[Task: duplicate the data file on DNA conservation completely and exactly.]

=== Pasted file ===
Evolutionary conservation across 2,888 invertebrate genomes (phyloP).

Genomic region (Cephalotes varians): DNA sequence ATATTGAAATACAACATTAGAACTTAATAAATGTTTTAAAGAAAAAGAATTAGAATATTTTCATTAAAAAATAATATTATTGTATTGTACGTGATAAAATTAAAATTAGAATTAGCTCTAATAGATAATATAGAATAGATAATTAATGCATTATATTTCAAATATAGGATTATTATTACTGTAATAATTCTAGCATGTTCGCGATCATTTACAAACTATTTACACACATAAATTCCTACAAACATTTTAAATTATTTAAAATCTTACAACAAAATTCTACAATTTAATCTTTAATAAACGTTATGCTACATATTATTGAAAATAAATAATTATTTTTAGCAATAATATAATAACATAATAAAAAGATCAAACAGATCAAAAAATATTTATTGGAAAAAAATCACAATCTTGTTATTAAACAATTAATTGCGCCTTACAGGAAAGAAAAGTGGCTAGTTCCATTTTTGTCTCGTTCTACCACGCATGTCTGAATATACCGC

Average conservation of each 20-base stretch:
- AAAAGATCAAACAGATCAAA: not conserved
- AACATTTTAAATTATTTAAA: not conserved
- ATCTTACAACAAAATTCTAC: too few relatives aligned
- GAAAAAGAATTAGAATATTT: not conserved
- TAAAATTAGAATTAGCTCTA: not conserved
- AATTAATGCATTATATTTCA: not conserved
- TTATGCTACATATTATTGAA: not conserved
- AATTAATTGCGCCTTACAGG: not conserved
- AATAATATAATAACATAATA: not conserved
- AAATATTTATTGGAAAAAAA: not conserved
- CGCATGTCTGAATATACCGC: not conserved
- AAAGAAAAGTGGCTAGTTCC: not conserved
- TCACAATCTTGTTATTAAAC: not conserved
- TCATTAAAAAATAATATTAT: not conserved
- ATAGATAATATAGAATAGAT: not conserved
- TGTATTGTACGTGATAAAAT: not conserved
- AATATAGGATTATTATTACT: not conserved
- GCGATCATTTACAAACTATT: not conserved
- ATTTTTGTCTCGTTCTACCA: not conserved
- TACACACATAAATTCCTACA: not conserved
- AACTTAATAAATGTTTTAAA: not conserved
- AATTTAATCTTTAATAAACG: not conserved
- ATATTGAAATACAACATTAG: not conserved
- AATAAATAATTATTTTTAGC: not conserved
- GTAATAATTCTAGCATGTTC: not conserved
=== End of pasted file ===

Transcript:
Evolutionary conservation across 2,888 invertebrate genomes (phyloP).

Genomic region (Cephalotes varians): DNA sequence ATATTGAAATACAACATTAGAACTTAATAAATGTTTTAAAGAAAAAGAATTAGAATATTTTCATTAAAAAATAATATTATTGTATTGTACGTGATAAAATTAAAATTAGAATTAGCTCTAATAGATAATATAGAATAGATAATTAATGCATTATATTTCAAATATAGGATTATTATTACTGTAATAATTCTAGCATGTTCGCGATCATTTACAAACTATTTACACACATAAATTCCTACAAACATTTTAAATTATTTAAAATCTTACAACAAAATTCTACAATTTAATCTTTAATAAACGTTATGCTACATATTATTGAAAATAAATAATTATTTTTAGCAATAATATAATAACATAATAAAAAGATCAAACAGATCAAAAAATATTTATTGGAAAAAAATCACAATCTTGTTATTAAACAATTAATTGCGCCTTACAGGAAAGAAAAGTGGCTAGTTCCATTTTTGTCTCGTTCTACCACGCATGTCTGAATATACCGC

Average conservation of each 20-base stretch:
- AAAAGATCAAACAGATCAAA: not conserved
- AACATTTTAAATTATTTAAA: not conserved
- ATCTTACAACAAAATTCTAC: too few relatives aligned
- GAAAAAGAATTAGAATATTT: not conserved
- TAAAATTAGAATTAGCTCTA: not conserved
- AATTAATGCATTATATTTCA: not conserved
- TTATGCTACATATTATTGAA: not conserved
- AATTAATTGCGCCTTACAGG: not conserved
- AATAATATAATAACATAATA: not conserved
- AAATATTTATTGGAAAAAAA: not conserved
- CGCATGTCTGAATATACCGC: not conserved
- AAAGAAAAGTGGCTAGTTCC: not conserved
- TCACAATCTTGTTATTAAAC: not conserved
- TCATTAAAAAATAATATTAT: not conserved
- ATAGATAATATAGAATAGAT: not conserved
- TGTATTGTACGTGATAAAAT: not conserved
- AATATAGGATTATTATTACT: not conserved
- GCGATCATTTACAAACTATT: not conserved
- ATTTTTGTCTCGTTCTACCA: not conserved
- TACACACATAAATTCCTACA: not conserved
- AACTTAATAAATGTTTTAAA: not conserved
- AATTTAATCTTTAATAAACG: not conserved
- ATATTGAAATACAACATTAG: not conserved
- AATAAATAATTATTTTTAGC: not conserved
- GTAATAATTCTAGCATGTTC: not conserved